Today in Apple history: iPhone 6 is bigger and better than ever

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iPhone
The iPhone 6 and 6 Plus were massive upgrades for Apple.
Photo: Jim Merithew

September 19: Today in Apple history: iPhone 6 is bigger and better than ever September 19, 2014: The iPhone undergoes its biggest upgrade — both figuratively and literally — since the original, with the launch of the iPhone 6 and iPhone 6 Plus handsets.

The iPhone 6 brings a new 4.7-inch form factor, while the iPhone 6 Plus boasts a massive 5.5-inch design. The previous-generation iPhone 5 measured only slightly taller than its 3.5-inch predecessors. But with the iPhone 6, Apple abandons that strategy for the first time to take on big-screen Android “phablets.”

Today in Apple history: Macintosh 512K, aka the ‘Fat Mac,’ quadruples the memory

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Apple Mac
The "Fat Mac" solved one of the original Mac's biggest problems.
Photo: Apple

September 10: Today in Apple history: Macintosh 512K, aka the 'Fat Mac,' quadruples the memory September 10, 1984: Apple ships the Macintosh 512K, the first upgrade to the first-gen Macintosh 128K.

Coming less than eight months after the original Macintosh, the 512K Mac makes no sweeping changes to the computer’s form factor. Instead, the big upgrade is quadrupling the RAM. This leads Apple fans to refer to the computer as the “Fat Mac.”

Today in Apple history: Steve Jobs flip-flops on the Newton

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The Newton MessagePad 2000 brought many upgrades to Apple's doomed PDA line.
The Newton MessagePad went from hero to zero overnight.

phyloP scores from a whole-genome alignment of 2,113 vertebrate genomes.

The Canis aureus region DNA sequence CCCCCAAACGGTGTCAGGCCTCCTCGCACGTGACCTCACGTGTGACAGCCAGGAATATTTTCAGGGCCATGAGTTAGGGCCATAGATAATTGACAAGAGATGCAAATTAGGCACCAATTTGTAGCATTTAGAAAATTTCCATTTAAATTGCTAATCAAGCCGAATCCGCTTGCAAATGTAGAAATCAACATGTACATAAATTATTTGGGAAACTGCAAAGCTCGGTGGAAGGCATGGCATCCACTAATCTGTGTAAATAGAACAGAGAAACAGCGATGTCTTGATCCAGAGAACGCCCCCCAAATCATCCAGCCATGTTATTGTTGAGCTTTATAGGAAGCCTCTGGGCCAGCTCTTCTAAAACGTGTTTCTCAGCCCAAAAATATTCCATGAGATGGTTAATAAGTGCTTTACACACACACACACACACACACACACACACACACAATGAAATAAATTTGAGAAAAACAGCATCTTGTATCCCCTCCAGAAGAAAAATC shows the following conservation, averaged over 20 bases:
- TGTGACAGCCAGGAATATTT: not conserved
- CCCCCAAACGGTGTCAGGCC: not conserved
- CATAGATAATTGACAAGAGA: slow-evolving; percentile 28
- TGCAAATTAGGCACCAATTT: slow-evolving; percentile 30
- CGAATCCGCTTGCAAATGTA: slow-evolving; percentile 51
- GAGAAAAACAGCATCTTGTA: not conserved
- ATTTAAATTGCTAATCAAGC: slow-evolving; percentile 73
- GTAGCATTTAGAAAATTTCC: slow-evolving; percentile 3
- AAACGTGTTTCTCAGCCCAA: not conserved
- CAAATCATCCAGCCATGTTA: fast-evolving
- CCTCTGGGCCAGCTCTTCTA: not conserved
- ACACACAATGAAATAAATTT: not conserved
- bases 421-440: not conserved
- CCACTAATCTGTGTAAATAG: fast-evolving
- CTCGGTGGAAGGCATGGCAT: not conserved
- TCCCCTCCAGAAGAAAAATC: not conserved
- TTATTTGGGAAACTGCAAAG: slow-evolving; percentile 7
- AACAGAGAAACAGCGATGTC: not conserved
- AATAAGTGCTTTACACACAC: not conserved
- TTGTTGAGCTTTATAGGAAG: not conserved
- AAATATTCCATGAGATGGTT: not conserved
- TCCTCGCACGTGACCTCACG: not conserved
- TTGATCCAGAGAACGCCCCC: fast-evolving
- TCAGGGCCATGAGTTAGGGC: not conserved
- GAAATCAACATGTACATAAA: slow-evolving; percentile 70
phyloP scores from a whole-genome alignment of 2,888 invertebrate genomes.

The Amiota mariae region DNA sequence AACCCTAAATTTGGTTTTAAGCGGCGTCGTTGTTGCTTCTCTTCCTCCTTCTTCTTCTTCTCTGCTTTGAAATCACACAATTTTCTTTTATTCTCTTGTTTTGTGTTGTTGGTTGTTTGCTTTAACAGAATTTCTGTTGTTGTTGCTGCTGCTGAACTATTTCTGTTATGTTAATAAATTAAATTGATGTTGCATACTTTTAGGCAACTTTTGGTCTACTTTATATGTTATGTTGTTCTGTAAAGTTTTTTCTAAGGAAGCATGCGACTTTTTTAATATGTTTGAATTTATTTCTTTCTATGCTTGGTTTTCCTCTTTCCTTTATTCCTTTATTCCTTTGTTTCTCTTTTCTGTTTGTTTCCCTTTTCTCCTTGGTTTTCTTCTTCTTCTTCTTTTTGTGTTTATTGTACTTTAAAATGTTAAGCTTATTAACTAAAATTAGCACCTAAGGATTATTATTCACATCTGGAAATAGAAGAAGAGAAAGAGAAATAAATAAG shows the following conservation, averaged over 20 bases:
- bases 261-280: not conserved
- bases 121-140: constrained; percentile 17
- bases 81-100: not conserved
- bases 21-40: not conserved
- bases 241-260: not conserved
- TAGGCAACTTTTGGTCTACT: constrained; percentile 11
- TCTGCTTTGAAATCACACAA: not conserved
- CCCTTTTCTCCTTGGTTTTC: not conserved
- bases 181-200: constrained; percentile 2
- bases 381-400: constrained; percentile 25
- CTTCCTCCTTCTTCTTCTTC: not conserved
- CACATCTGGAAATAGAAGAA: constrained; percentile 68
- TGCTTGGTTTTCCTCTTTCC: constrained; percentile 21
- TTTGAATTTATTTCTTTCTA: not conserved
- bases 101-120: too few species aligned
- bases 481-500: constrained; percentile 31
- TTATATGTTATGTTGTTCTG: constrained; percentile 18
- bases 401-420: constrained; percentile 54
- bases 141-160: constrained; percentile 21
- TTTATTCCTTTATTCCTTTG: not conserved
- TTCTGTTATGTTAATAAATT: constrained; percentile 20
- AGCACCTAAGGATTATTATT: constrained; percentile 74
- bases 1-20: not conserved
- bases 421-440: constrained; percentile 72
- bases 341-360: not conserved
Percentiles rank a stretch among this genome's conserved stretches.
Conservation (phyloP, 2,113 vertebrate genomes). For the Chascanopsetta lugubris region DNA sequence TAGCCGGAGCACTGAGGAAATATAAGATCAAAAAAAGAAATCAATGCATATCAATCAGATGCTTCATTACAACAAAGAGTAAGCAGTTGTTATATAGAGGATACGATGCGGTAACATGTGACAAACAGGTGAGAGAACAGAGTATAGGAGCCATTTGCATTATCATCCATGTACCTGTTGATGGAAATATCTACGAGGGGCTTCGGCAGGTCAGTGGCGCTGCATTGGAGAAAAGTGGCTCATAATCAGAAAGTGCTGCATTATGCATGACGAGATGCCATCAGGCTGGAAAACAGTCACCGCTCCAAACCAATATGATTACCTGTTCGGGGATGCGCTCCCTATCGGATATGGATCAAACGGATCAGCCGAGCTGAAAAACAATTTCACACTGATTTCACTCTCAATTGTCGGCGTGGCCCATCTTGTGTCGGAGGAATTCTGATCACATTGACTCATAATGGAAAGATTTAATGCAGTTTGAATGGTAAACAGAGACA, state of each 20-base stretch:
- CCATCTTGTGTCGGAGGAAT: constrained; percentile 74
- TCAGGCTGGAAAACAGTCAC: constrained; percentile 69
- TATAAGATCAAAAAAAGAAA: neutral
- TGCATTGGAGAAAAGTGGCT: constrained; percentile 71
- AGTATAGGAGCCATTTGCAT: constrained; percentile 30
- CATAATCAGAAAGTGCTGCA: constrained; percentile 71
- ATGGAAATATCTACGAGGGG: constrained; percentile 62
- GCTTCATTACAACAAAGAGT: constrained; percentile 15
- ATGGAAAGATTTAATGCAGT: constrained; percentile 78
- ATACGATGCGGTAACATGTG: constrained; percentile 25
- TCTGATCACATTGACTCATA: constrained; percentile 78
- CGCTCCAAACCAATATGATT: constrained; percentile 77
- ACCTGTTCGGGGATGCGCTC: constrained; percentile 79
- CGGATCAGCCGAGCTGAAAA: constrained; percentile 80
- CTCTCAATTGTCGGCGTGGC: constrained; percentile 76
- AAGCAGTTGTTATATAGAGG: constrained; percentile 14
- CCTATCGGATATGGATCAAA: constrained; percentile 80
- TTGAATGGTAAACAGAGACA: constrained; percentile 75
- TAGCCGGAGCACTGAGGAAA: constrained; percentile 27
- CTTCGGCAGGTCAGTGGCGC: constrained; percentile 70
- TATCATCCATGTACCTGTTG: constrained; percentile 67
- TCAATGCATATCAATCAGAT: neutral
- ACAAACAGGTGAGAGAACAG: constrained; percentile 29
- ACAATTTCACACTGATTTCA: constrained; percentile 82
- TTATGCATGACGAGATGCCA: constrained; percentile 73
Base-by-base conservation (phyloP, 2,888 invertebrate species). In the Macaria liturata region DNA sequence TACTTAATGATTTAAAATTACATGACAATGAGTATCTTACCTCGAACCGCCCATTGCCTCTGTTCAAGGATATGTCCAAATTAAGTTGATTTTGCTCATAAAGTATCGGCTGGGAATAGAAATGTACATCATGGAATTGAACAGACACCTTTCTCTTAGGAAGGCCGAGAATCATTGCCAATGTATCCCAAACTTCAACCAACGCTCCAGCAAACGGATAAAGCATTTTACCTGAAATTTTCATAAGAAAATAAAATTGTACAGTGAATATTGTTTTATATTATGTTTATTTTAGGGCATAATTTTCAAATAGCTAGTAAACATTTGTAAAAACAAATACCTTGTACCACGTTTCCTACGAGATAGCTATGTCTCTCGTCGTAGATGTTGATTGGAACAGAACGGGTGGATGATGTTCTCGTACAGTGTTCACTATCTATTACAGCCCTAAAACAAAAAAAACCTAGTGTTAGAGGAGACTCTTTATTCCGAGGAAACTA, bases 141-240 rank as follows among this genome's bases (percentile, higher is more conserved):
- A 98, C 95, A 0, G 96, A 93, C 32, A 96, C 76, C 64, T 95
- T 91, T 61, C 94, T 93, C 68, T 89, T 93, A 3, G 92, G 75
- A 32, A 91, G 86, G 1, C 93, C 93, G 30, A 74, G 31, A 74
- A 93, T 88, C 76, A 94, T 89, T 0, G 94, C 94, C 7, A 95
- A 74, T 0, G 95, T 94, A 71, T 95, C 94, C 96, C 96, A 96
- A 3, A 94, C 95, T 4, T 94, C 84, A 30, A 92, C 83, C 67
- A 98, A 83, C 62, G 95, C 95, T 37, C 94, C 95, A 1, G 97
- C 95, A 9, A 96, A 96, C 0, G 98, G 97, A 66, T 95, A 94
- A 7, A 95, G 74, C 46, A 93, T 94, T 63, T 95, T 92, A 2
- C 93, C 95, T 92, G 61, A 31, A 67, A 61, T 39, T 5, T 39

Photo: iFixit

September 4: Today in Apple history: Steve Jobs flip-flops on the Apple Newton PDA September 4, 1997: The writing is on the wall for Apple’s Newton product line as Steve Jobs tells executives at the newly spun-off company not to bother moving into their new offices.

It’s quite the turnaround for the Newton division. Only months earlier, it was being portrayed as large enough to become its own company.

Apple at $2 trillion is amazing for investors, but boring for fans [Opinion]

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Tim Cook WWDC
Are Apple's days as a game-changing innovator behind it?
Photo: Apple

Apple’s surge past a $2 trillion market cap this week underlines just how well CEO Tim Cook’s vision works for shareholders. But is this good news for Apple fans?

The first publicly traded U.S. company to hit this milestone, Apple has transformed from one of the world’s dynamic companies into one that can be, well, kind of boring. The strategy that fueled this unprecedented success makes it far less likely that we’ll seen an insanely innovative product coming out of Cupertino in the future.

Focusing on major movies could prime Apple TV+ for success [Opinion]

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It's the perfect time for Apple TV+ to makes its move with movies.
It's the perfect time for Apple TV+ to makes its move with movies.
Photo: riviera 2005/Flickr CC

The deal to bring legendary director Martin Scorsese’s future films to Apple TV+ sounds like a gift for movie fans who subscribe to the streaming service.